MANILA (Reuters) – Philippine annual inflation eased to a five-month low in April, the statistics agency said on Tuesday, reflecting the drop in global oil prices and weaker economic activity due to the coronavirus outbreak.
The annual inflation rate slowed to 2.2% in April from the previous month’s 2.5%. It was slightly above the 2.1% forecast in a Reuters poll, but close to the bottom end of the central bank’s 1.9-2.7% estimate for the month.
Core inflation, which excludes volatile food and fuel prices, was 2.8%, slowing from March’s 3.0%.
Last month’s print brought the average inflation rate in the four months to April to 2.6%, well inside the central bank’s 2%-4% target this year.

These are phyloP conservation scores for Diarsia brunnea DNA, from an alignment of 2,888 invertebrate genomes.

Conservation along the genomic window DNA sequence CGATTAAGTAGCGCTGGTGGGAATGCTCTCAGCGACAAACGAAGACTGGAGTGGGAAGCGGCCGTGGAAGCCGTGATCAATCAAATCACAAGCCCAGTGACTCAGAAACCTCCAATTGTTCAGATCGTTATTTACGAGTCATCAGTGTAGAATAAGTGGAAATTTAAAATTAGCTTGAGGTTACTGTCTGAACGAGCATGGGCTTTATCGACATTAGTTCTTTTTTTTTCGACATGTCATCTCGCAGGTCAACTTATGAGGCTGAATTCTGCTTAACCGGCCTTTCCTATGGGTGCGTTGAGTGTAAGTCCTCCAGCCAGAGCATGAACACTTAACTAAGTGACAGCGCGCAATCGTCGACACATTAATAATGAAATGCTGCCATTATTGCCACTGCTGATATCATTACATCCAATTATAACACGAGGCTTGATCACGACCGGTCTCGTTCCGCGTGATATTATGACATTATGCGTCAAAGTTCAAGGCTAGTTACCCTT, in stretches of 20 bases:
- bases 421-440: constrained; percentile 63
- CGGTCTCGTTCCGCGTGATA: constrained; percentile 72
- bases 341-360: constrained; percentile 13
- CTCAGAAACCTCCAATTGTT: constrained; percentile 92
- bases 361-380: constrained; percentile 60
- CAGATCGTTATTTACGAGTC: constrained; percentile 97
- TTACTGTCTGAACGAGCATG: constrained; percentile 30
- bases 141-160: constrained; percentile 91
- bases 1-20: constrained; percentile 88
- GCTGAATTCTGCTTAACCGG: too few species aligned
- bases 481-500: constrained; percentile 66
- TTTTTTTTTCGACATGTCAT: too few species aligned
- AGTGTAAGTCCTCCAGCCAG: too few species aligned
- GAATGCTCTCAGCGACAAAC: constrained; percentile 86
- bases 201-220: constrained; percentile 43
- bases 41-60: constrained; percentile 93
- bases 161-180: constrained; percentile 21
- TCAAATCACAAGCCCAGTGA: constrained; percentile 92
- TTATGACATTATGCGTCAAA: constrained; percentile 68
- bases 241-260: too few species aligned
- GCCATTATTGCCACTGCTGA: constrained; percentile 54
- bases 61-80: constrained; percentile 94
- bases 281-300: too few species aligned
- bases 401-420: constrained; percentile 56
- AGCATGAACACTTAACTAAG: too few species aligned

Economists said the easing trend in inflation would provide the central bank greater room to cut interest rates and reduce banks’ reserve requirement ratio to support growth.
The Philippines was among the first regional nations to take drastic measures against the virus by ordering a quarantine for half of the population of more than 107 million. Growth is forecast to contract for the first time in more than two decades this year, the central bank has said.
The Philippines will announce first quarter gross domestic product data on May 5.
The central bank has cut interest rates thrice this year, with the latest one an off-cycle move in April that brought the benchmark interest rate
Bangko Sentral ng Pilipinas Governor Benjamin Diokno hinted on Monday he was in no rush to slash policy rates again, saying it would be prudent on the part of policymakers to wait for the series of policy easing to work their way through the economy.
(Reporting by Karen Lema; Editing by Kim Coghill)